CARLSBAD — Someone at Carlsbad High School really ought to get Cody May a second phone.
At least for the next three months. Call it the Trevor Rogers Hotline.
“Seven Major League Baseball teams called me today,” said the Cavemen’s head baseball coach as he relaxed in his office chair early last week, looking slightly weary. “My phone is going all day. Nights. Weekends. Sundays during church.”
This is a Monday afternoon.
Two days prior to this conversation, at least 10 MLB scouts had descended on Artesia — for a scrimmage.
Two days away from this conversation, the San Diego Padres were scheduled to stop by — just to evaluate a 25-pitch bullpen session.
“Not standard at all,” said David Matranga, an MLB-certified agent based in Phoenix. “It’s only standard when you get someone like Trevor.”
On Saturday in El Paso, May estimated the number of MLB scouts at 50 to 75. All of them taking stock of the state’s premier prep prospect.
“I’m not exaggerating,” May said.
It’s local scouts. Area scouts. Influential club officials flying in from their spring training sites.
This will be Trevor Rogers’ life for the next three months.
“I think it’s definitely a challenge,” said the Carlsbad senior. “I want to prove to them that I am as good as everyone says I am.”
From the city that produced Shane Andrews and Cody Ross comes arguably the most scrutinized high school pitcher New Mexico has ever had.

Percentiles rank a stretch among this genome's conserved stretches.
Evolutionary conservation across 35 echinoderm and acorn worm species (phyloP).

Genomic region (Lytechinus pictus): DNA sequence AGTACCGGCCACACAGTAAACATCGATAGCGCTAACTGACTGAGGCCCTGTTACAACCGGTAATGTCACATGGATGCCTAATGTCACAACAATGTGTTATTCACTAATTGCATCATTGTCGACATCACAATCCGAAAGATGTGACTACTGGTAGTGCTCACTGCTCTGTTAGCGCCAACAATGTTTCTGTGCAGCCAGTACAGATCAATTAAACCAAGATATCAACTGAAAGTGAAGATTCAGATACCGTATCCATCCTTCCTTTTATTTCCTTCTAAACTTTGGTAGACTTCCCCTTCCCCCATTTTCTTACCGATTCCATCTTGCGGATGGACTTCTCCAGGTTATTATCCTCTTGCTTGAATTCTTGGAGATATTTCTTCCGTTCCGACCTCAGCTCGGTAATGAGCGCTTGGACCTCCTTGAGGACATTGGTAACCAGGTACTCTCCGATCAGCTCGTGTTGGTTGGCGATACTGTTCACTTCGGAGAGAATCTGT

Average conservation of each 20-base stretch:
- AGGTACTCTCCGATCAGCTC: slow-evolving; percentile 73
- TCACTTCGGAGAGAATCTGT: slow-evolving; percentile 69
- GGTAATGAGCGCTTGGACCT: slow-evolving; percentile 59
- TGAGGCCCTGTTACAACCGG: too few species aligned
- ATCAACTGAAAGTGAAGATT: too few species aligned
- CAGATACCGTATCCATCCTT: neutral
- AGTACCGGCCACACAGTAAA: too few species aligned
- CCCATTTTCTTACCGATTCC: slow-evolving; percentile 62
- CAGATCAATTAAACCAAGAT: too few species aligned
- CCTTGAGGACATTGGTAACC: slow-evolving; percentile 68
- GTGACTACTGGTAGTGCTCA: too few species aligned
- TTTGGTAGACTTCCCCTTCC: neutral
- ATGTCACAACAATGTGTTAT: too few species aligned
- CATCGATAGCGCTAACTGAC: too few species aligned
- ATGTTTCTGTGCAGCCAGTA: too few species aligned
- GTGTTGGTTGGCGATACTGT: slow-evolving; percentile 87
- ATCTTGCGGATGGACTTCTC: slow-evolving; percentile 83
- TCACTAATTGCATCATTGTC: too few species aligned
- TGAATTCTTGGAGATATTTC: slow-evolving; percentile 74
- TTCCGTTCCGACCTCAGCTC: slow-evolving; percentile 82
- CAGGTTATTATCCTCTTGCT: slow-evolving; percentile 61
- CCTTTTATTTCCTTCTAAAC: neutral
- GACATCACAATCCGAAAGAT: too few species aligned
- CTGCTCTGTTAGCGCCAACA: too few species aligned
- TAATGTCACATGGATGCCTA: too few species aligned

At 6 feet, 6 inches and 200 pounds, and with a fastball clocked in the mid-90s — even as high as 96, according to one account — Carlsbad’s lanky 19-year-old southpaw is one of the hottest commodities in the country. The buzz has been building since last summer and will reach a crescendo between now and the middle of June.
Rogers himself puts at 20 the number of in-home visits he’s already conducted with major league scouts. His father Mike says it’s 22.
Meanwhile, May can hardly take a breath, what with his cell phone battery being stretched daily.
Teams want a road map of Rogers’ pitching days. When and where he’ll be starting. This week. Next week. And beyond.
“I’m having to (schedule) the entire season,” May said. There are, he said, practical reasons for such data requests, such as booking plane fare and hotel rooms in advance.
Not to mix metaphors, but this has been and will continue to be a full-court press by MLB teams into one of the most remote areas of the country.
“The first 15 picks of the first round have been in contact with me,” May said matter-of-factly.
Ironically, the attention has proved to be a healthy tonic for Rogers.
“My confidence level has been boosted,” he said. “I doubted my talent, being in a small town. Like a big fish in a small pond, you might say.”
Rogers, 9-2 with a 0.70 ERA and 122 strikeouts in just under 70 innings for Carlsbad last season, made his first start of the 2016 prep season on Saturday in El Paso, where the Cavemen, the defending Class 6A champions, were finishing up in a tournament.
Rogers struck out 10 of the 14 batters he faced, giving up one hit in four innings to earn a victory.
“Trevor checks off lots of boxes,” said Matranga, who is Rogers’ personal and family advisor and, if Rogers turns pro after June’s amateur draft — when he might be in line for a huge signing bonus — his future agent as well. “Not only with respect to the (MLB) draft, but his ability to be a major league pitcher, he’s left-handed, he’s 6-6, he’s smart, he has baseball intelligence, he has a tremendous arm, he’s very competitive.”
To say Rogers is trending would be a disservice.
PerfectGame.org has Rogers rated the third-best prep prospect in the country. “Easy low 90s … up to 96. Big time projection,” the website says.
Baseball America puts Rogers at No. 9, and the second-best left-handed prep pitcher available for the draft.
MLB.com ranks Rogers 10th among high school players.